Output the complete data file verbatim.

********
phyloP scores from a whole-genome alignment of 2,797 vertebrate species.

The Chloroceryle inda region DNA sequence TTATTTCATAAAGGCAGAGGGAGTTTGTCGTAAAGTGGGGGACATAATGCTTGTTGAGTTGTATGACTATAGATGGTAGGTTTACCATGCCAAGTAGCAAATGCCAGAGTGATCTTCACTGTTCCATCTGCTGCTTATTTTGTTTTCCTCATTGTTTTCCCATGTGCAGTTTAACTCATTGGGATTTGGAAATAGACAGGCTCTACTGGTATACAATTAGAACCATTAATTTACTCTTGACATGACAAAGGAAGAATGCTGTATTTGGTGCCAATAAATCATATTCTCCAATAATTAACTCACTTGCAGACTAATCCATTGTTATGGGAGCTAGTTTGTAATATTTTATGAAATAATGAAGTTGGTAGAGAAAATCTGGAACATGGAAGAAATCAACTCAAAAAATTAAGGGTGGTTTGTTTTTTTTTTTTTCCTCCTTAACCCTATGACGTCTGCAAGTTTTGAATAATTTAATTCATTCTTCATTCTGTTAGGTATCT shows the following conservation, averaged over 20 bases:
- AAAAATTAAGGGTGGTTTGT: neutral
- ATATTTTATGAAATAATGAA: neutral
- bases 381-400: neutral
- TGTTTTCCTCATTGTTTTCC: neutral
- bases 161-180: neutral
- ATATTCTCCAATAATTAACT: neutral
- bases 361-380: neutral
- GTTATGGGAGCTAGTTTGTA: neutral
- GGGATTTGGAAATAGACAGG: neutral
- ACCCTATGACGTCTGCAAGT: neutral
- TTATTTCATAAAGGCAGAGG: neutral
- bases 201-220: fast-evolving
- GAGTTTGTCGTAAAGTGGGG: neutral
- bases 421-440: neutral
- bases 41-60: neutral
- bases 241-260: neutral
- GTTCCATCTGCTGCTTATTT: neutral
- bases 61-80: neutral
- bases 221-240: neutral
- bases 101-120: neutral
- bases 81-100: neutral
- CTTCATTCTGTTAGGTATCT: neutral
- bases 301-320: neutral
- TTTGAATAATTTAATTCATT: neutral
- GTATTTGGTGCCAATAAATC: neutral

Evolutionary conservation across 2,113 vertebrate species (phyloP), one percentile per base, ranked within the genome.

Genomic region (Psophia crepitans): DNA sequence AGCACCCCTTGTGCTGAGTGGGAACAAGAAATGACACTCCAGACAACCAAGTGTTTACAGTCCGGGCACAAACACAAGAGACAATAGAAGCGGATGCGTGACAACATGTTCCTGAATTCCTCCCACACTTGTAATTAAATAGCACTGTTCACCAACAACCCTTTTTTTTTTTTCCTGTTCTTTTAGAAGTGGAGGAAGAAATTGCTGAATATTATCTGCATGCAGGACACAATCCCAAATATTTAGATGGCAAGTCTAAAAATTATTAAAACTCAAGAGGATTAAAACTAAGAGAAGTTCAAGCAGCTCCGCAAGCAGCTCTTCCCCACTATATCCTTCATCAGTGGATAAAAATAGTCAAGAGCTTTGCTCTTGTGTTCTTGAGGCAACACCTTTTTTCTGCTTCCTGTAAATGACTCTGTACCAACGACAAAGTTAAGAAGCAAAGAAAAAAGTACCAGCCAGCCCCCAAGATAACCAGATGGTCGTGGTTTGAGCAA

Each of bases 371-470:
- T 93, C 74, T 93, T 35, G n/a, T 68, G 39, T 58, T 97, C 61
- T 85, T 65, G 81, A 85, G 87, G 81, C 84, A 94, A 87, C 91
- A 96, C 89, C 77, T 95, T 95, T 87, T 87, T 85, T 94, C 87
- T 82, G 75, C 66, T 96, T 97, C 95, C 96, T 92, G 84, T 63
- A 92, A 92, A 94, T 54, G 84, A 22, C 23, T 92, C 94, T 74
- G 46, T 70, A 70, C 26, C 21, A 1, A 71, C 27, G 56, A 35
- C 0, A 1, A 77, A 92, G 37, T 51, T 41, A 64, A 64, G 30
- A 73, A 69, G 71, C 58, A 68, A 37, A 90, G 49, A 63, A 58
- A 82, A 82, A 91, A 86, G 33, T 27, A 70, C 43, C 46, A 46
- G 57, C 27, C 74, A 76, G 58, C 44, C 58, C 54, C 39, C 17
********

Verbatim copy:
phyloP scores from a whole-genome alignment of 2,797 vertebrate species.

The Chloroceryle inda region DNA sequence TTATTTCATAAAGGCAGAGGGAGTTTGTCGTAAAGTGGGGGACATAATGCTTGTTGAGTTGTATGACTATAGATGGTAGGTTTACCATGCCAAGTAGCAAATGCCAGAGTGATCTTCACTGTTCCATCTGCTGCTTATTTTGTTTTCCTCATTGTTTTCCCATGTGCAGTTTAACTCATTGGGATTTGGAAATAGACAGGCTCTACTGGTATACAATTAGAACCATTAATTTACTCTTGACATGACAAAGGAAGAATGCTGTATTTGGTGCCAATAAATCATATTCTCCAATAATTAACTCACTTGCAGACTAATCCATTGTTATGGGAGCTAGTTTGTAATATTTTATGAAATAATGAAGTTGGTAGAGAAAATCTGGAACATGGAAGAAATCAACTCAAAAAATTAAGGGTGGTTTGTTTTTTTTTTTTTCCTCCTTAACCCTATGACGTCTGCAAGTTTTGAATAATTTAATTCATTCTTCATTCTGTTAGGTATCT shows the following conservation, averaged over 20 bases:
- AAAAATTAAGGGTGGTTTGT: neutral
- ATATTTTATGAAATAATGAA: neutral
- bases 381-400: neutral
- TGTTTTCCTCATTGTTTTCC: neutral
- bases 161-180: neutral
- ATATTCTCCAATAATTAACT: neutral
- bases 361-380: neutral
- GTTATGGGAGCTAGTTTGTA: neutral
- GGGATTTGGAAATAGACAGG: neutral
- ACCCTATGACGTCTGCAAGT: neutral
- TTATTTCATAAAGGCAGAGG: neutral
- bases 201-220: fast-evolving
- GAGTTTGTCGTAAAGTGGGG: neutral
- bases 421-440: neutral
- bases 41-60: neutral
- bases 241-260: neutral
- GTTCCATCTGCTGCTTATTT: neutral
- bases 61-80: neutral
- bases 221-240: neutral
- bases 101-120: neutral
- bases 81-100: neutral
- CTTCATTCTGTTAGGTATCT: neutral
- bases 301-320: neutral
- TTTGAATAATTTAATTCATT: neutral
- GTATTTGGTGCCAATAAATC: neutral

Evolutionary conservation across 2,113 vertebrate species (phyloP), one percentile per base, ranked within the genome.

Genomic region (Psophia crepitans): DNA sequence AGCACCCCTTGTGCTGAGTGGGAACAAGAAATGACACTCCAGACAACCAAGTGTTTACAGTCCGGGCACAAACACAAGAGACAATAGAAGCGGATGCGTGACAACATGTTCCTGAATTCCTCCCACACTTGTAATTAAATAGCACTGTTCACCAACAACCCTTTTTTTTTTTTCCTGTTCTTTTAGAAGTGGAGGAAGAAATTGCTGAATATTATCTGCATGCAGGACACAATCCCAAATATTTAGATGGCAAGTCTAAAAATTATTAAAACTCAAGAGGATTAAAACTAAGAGAAGTTCAAGCAGCTCCGCAAGCAGCTCTTCCCCACTATATCCTTCATCAGTGGATAAAAATAGTCAAGAGCTTTGCTCTTGTGTTCTTGAGGCAACACCTTTTTTCTGCTTCCTGTAAATGACTCTGTACCAACGACAAAGTTAAGAAGCAAAGAAAAAAGTACCAGCCAGCCCCCAAGATAACCAGATGGTCGTGGTTTGAGCAA

Each of bases 371-470:
- T 93, C 74, T 93, T 35, G n/a, T 68, G 39, T 58, T 97, C 61
- T 85, T 65, G 81, A 85, G 87, G 81, C 84, A 94, A 87, C 91
- A 96, C 89, C 77, T 95, T 95, T 87, T 87, T 85, T 94, C 87
- T 82, G 75, C 66, T 96, T 97, C 95, C 96, T 92, G 84, T 63
- A 92, A 92, A 94, T 54, G 84, A 22, C 23, T 92, C 94, T 74
- G 46, T 70, A 70, C 26, C 21, A 1, A 71, C 27, G 56, A 35
- C 0, A 1, A 77, A 92, G 37, T 51, T 41, A 64, A 64, G 30
- A 73, A 69, G 71, C 58, A 68, A 37, A 90, G 49, A 63, A 58
- A 82, A 82, A 91, A 86, G 33, T 27, A 70, C 43, C 46, A 46
- G 57, C 27, C 74, A 76, G 58, C 44, C 58, C 54, C 39, C 17